Louisiana Public Service Commissioners want an investigation into what led an organization that manages power for much of the state to urge customers to reduce electricity usage to avoid periodic blackouts during this week's brutal cold snap.
Commission Chairman Eric Skrmetta, R-Metairie, said he wants to find out why there were shortages of electricity.
“There’s no reason in the state of Louisiana for electricity to become short,” he said.
The situation was bad enough that some industrial customers who have contracts with power companies were warned that their electricity could be turned off to keep power flowing to households and other businesses, Skrmetta said.
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More than a dozen utility companies across the state, including Entergy Louisiana, Entergy New Orleans, Lafayette City-Parish Consolidated Government, South Louisiana Electric Cooperative Association and Cleco Power, are members of Midcontinent Independent System Operator. MISO is a nonprofit that manages the generation and flow of electricity among member utilities in an area stretching from the Gulf of Mexico to northern Canada.
Mark Brown, a spokesman for MISO, said the system’s South region, which includes much of Louisiana, Mississippi, Arkansas and East Texas, had set a record Wednesday morning for peak winter power usage.
At the peak, customers in the area used 32.1 gigawatts — enough power to light 3.2 billion LED bulbs. That was “very close to available capacity," Brown said. That set up the precautionary request on Wednesday to conserve power Thursday morning, edging the peak down to 30.9 gigawatts for MISO South.
In comparison, the all-time summer peak for MISO South is 32.6 gigawatts.
Kent Fonvielle, director of external affairs for MISO South, said a combination of factors led to the request for customer's to reduce power usage: extremely cold temperatures throughout the region that bumped power consumption to record levels and a tight supply of power because of planned or forced outages at generation stations.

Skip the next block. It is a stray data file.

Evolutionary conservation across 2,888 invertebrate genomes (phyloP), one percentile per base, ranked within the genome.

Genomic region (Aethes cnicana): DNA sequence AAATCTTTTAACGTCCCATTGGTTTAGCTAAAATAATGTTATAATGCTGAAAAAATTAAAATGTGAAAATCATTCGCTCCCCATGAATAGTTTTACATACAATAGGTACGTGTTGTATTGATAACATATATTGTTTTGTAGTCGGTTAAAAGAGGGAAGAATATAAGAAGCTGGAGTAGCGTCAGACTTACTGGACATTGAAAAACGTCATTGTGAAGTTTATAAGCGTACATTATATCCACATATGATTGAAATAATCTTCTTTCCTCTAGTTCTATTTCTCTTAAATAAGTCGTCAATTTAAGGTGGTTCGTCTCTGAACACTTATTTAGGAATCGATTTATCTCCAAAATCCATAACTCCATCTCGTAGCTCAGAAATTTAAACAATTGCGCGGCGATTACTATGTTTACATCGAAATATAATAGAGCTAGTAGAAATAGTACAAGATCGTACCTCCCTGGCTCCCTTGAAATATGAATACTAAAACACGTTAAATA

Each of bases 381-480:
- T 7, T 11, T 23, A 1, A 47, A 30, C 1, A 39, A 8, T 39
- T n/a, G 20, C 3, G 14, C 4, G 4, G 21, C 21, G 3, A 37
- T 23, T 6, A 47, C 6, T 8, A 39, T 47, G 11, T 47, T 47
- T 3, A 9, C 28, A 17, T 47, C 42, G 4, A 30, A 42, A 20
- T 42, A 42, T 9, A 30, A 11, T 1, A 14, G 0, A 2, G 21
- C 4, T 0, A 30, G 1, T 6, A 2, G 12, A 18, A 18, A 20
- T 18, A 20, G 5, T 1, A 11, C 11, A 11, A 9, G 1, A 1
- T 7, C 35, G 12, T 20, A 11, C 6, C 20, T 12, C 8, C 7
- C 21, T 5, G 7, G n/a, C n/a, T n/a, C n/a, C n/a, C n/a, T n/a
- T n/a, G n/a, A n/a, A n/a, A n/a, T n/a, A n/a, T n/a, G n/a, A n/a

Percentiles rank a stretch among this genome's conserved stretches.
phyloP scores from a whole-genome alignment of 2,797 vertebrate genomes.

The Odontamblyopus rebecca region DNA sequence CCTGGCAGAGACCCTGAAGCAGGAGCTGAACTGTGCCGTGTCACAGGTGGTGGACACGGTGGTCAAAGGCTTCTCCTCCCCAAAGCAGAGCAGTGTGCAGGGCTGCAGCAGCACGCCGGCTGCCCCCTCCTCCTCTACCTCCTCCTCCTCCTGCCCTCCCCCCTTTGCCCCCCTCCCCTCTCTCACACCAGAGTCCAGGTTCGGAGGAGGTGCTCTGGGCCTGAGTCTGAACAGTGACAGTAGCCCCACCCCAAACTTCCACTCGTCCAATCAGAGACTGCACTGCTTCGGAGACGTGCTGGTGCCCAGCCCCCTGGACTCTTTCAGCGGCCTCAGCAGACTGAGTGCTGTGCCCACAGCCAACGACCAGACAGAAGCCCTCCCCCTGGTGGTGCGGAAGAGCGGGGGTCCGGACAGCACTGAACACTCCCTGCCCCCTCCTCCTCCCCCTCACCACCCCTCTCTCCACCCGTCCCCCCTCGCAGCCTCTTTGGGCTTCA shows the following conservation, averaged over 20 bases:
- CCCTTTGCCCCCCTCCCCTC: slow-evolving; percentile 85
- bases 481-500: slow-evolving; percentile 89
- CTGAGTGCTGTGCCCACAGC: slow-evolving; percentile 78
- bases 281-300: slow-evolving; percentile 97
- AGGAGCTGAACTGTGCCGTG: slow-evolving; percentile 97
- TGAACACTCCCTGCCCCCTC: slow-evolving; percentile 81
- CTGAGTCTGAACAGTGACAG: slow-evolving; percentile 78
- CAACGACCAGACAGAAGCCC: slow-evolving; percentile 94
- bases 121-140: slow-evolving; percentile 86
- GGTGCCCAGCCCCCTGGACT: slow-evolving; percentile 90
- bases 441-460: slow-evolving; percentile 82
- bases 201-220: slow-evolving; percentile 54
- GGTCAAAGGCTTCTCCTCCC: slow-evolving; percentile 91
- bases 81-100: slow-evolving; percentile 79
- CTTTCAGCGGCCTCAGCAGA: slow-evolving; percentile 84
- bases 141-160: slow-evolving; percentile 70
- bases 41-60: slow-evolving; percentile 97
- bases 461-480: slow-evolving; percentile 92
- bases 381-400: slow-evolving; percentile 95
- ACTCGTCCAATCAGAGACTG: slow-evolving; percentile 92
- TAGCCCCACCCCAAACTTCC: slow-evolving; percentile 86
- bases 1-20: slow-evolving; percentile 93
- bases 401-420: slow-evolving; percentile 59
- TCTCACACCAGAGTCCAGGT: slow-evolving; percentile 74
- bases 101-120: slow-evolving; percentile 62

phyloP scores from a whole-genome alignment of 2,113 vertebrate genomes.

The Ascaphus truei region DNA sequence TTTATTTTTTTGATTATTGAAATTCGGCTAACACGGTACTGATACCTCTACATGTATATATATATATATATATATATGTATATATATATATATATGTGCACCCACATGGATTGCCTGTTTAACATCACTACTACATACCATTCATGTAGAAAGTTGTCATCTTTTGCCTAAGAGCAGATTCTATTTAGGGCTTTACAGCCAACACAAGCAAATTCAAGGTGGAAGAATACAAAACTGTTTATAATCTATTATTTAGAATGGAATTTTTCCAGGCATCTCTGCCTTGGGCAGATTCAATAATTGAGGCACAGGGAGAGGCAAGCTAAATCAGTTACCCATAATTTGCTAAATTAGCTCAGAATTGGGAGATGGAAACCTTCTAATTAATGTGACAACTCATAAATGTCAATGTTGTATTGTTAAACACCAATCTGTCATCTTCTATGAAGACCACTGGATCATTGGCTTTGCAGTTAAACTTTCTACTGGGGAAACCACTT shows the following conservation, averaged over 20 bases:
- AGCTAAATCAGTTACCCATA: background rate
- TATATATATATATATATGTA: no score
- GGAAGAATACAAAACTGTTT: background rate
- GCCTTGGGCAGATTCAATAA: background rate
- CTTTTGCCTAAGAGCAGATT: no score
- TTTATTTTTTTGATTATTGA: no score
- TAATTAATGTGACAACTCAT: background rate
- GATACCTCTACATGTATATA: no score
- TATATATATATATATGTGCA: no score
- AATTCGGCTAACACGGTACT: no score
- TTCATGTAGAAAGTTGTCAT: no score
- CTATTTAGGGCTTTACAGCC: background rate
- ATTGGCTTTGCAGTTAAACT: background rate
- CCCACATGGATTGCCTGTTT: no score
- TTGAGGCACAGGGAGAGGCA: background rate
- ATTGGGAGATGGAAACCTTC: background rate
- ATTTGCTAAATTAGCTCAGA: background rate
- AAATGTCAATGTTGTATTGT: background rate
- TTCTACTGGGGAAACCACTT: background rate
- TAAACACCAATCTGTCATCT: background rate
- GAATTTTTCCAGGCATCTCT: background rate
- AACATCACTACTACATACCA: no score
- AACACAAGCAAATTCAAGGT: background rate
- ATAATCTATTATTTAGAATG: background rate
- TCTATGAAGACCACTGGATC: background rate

Skrmetta said as far as he knows, no power generation stations in Louisiana were down during the cold snap, but he wants to get information about any system outages from MISO.
MISO South did take steps to purchase power from neighboring utility systems to ensure the grid is reliable, Fonvielle said. Blackouts were avoided, Brown said.
On Wednesday afternoon, MISO South asked utility members to make a public appeal to customers, asking them to take steps to conserve power from 5 a.m. to 11 a.m. Thursday. MISO suggested telling utility customers to lower their thermostats to 68 degrees and delay chores such as washing dishes, doing laundry and showering to help reduce power usage.
That appeal was lifted before 11 a.m. Thursday as weather conditions and temperatures improved.
Fonvielle said making a public appeal for customers to conserve power is one of the latter steps the service takes during extreme weather events.
PSC Commissioner Dr. Craig Greene, R-Baton Rouge, said the agency will do a “full post-mortem analysis” of how utilities handled the freezing temperatures to find ways to better respond to these incidents in the future.
This means getting information from contracts between the utility companies and MISO, to better understand where the strengths and weaknesses are in the system, Skrmetta said. “The time when peak demand of electricity comes is when citizens are at the highest level of risk,” he said. “It’s either extremely cold or extremely hot.”
Logan Burke, executive director for the Alliance for Affordable Energy, a statewide consumer group that lobbies for environmentally responsible energy, said the situation highlights the power of utility conservation and efficiency. Louisiana residents use the most electricity per household in the country.
“We’re happy to see the system is able to manage such extreme weather, but the lesson we should be taking away from all this is how to improve the system,” she said.